Deutsche Bank posted a solid gain in its bottomline profit, beating forecasts for more third quarter gloom in Germany's biggest lender. However, net profit was down as restructuring costs weigh heavily.
Deutsche Bank was able to boost its pre-tax profit by 20 percent between July and September, as underlying earnings came in at 1.1 billion euros ($1.41 billion), according to the banks third-quarter report released on Tuesday.
Compared with the same quarter a year ago, overall revenue rose 18 percent to 8.7 billion euros.
Describing the result as a strong operating profit, Deutsche Bank co-chief executives Anshu Jain and Jürgen Fitschen attributed the rise to an improvement in market conditions, notably in the investment banking sector. The bank's revenue from corporate banking and securities soared 65 percent on the back of increased market activity.
However, net profit at Germany's biggest bank slipped slightly by 3 percent from 777 million euros in the third quarter of 2011 to 755 million in the same period this year.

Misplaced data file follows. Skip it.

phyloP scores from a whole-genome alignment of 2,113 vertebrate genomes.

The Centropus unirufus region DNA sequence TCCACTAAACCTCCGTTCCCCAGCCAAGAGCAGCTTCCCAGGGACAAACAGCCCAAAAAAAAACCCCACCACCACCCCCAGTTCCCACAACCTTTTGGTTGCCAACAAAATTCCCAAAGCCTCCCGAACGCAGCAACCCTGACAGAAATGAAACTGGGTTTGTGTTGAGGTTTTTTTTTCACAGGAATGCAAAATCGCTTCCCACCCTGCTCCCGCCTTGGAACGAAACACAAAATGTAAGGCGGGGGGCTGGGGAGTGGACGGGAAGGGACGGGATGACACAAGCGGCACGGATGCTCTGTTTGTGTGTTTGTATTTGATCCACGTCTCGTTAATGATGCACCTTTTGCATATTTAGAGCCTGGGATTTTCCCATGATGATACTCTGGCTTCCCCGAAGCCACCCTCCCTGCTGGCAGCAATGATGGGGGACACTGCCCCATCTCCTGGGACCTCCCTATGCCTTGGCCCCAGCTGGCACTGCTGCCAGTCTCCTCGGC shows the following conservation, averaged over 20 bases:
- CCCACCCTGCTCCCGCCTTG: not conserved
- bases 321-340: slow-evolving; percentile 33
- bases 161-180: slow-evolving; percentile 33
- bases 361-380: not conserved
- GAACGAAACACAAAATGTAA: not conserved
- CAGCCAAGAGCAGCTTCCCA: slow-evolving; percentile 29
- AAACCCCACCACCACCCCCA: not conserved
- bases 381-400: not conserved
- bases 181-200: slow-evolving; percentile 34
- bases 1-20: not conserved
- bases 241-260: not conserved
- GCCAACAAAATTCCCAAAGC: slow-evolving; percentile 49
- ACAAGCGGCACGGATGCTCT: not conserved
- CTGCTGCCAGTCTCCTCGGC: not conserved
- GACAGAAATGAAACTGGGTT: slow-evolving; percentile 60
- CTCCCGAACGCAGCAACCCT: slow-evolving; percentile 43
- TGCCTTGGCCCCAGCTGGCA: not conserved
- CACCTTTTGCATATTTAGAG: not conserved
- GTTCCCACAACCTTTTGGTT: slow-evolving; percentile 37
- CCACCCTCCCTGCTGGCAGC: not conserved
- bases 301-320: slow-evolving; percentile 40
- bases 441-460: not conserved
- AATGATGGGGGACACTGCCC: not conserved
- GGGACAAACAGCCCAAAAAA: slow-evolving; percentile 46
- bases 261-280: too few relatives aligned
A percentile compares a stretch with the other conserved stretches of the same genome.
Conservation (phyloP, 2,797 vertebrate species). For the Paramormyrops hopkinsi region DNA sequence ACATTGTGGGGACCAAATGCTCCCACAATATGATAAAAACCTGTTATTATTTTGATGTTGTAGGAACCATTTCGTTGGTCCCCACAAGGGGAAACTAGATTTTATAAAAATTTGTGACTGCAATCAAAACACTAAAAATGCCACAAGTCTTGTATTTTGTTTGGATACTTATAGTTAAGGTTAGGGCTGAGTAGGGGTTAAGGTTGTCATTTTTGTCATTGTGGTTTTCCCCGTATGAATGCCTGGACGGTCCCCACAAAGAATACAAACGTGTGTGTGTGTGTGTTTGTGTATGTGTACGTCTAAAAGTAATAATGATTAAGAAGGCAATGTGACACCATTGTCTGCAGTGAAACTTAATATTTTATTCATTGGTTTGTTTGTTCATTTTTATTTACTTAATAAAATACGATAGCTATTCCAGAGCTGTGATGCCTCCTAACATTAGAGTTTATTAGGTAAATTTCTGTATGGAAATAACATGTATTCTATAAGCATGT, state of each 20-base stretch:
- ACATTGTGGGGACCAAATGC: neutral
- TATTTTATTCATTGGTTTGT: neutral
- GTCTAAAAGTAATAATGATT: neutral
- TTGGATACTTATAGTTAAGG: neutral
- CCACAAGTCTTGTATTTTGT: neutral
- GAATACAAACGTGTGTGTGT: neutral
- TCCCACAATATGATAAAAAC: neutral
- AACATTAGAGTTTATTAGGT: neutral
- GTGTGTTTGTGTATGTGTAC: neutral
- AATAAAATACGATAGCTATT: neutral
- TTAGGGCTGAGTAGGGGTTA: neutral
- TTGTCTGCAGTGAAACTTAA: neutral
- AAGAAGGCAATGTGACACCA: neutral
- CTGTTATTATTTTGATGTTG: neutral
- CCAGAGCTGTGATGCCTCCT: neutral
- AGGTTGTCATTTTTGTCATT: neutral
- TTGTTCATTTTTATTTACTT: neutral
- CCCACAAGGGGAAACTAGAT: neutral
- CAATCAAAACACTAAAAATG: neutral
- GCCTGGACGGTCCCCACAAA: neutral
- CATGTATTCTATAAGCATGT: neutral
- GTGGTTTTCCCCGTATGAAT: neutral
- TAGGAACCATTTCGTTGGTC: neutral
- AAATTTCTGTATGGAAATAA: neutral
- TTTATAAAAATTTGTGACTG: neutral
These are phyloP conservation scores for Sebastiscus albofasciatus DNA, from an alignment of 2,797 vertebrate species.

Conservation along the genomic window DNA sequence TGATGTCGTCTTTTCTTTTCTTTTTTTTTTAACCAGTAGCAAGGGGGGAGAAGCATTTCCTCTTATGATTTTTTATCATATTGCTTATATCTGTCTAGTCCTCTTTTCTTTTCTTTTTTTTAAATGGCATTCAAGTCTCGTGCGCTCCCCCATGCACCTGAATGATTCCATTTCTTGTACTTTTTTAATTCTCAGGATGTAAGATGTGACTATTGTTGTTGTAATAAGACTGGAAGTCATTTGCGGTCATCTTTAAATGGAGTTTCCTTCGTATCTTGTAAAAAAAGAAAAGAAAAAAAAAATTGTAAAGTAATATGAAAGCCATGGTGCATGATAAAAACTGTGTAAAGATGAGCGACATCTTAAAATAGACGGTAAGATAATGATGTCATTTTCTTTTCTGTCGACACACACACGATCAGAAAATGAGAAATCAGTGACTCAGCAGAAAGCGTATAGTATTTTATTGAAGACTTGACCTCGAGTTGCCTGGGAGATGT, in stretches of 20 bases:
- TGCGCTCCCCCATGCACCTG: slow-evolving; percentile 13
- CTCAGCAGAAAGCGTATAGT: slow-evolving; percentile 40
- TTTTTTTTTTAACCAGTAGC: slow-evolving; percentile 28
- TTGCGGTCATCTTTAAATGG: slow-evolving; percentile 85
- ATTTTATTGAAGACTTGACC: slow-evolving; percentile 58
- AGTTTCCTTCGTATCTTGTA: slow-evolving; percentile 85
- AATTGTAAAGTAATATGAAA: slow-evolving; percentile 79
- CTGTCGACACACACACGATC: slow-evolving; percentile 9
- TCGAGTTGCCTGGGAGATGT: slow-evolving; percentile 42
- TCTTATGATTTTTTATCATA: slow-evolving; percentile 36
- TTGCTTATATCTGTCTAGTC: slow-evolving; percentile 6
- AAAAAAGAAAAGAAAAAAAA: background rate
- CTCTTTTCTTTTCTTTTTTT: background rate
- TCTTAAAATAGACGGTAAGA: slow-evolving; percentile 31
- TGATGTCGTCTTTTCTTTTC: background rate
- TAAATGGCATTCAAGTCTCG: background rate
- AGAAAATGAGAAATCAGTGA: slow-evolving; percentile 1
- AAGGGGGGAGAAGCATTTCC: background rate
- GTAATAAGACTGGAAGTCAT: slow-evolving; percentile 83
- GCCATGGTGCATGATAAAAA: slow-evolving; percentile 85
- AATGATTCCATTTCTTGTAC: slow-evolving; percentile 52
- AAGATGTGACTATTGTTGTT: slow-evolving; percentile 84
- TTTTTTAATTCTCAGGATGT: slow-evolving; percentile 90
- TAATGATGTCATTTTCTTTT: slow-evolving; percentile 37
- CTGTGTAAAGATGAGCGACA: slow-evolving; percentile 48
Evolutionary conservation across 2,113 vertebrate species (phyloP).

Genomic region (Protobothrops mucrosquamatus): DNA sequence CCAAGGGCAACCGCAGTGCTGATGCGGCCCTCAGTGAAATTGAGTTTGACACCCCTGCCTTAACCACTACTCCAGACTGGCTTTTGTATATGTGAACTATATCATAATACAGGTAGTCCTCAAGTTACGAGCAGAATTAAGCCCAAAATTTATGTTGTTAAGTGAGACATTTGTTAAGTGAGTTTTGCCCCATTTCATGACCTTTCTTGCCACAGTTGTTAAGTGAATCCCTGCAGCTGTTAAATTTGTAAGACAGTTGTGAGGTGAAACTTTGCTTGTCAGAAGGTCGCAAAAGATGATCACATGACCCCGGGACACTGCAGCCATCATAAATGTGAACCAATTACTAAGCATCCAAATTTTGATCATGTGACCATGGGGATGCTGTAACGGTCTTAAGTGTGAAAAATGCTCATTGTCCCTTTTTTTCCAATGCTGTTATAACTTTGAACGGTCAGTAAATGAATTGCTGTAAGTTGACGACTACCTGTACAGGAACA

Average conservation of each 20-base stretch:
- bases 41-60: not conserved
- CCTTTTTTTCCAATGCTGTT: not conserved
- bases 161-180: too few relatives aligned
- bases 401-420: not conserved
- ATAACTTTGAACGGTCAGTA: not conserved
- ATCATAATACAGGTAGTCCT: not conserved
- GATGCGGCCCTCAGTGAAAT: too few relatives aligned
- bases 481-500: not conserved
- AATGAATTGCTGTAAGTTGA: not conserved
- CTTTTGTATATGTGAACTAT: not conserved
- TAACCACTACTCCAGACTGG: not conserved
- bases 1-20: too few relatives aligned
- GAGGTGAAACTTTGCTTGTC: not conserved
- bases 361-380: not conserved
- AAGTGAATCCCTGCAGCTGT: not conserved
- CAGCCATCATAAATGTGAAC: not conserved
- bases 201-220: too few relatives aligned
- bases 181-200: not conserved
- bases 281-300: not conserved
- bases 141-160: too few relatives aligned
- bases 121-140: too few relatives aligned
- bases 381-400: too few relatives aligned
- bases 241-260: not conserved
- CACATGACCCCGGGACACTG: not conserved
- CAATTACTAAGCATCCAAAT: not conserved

The earnings dip was primarily a result of huge internal costs accumulated as the bank seeks to shed 2,000 employees by 2015 in a restructuring drive aimed at saving 4.5 billion euros in annual costs.
Between July and September alone, Deutsche Bank spent 222 million euros on severance pay in its investment banking division under a program which earmarked 600 million euros for this in 2012.
"So far we've been able to shed 1,200 of the 1,500 jobs we've planned to cut in 2012. The remaining number of jobs will be gone by the end of the year," the bank's chief financial officer Stefan Krause said in a telephone conference with investors on Tuesday.
In its earnings outlook for the final quarter of 2012, Deutsche Bank remained cautiously optimistic. The bank's two CEOs said they perceived the banking environment to remain uncertain in the near term, forcing them to maintain a cautious and risk-focused approach.
uhe/jlw (AFP, AP, Reuters, dpa)